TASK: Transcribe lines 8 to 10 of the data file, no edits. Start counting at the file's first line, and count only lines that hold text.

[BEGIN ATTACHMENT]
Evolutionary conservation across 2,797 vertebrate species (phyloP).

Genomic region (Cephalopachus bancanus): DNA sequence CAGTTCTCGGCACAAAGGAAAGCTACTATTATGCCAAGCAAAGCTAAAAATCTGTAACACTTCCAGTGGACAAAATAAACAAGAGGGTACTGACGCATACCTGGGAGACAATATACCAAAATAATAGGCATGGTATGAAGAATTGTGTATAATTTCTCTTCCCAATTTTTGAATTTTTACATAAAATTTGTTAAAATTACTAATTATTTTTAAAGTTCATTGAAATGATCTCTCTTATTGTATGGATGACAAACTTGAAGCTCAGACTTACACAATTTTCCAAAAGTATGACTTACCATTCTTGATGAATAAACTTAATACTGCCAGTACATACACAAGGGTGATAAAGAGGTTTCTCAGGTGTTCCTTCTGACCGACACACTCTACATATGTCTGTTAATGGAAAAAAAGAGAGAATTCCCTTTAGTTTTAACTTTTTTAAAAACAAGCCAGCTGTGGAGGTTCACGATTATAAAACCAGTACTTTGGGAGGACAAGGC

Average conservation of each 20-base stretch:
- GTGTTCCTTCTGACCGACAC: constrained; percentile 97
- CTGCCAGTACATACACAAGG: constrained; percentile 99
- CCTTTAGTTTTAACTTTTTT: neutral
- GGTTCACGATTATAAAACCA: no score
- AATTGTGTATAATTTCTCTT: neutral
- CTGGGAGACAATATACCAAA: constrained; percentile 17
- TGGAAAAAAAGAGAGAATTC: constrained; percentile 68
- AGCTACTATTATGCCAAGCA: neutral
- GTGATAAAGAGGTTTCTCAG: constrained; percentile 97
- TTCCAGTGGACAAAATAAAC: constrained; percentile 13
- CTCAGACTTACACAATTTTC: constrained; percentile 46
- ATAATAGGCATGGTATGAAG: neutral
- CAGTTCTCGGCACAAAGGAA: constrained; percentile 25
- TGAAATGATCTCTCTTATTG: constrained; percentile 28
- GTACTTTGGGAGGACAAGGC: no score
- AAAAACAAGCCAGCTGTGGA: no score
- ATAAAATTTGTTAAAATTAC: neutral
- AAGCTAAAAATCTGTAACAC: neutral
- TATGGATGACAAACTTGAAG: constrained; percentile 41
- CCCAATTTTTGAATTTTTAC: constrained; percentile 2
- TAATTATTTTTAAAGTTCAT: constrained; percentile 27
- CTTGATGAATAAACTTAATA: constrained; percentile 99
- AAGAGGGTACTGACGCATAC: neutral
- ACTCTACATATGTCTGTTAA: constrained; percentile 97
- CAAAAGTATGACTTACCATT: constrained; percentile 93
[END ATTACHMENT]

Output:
- AATTGTGTATAATTTCTCTT: neutral
- CTGGGAGACAATATACCAAA: constrained; percentile 17
- TGGAAAAAAAGAGAGAATTC: constrained; percentile 68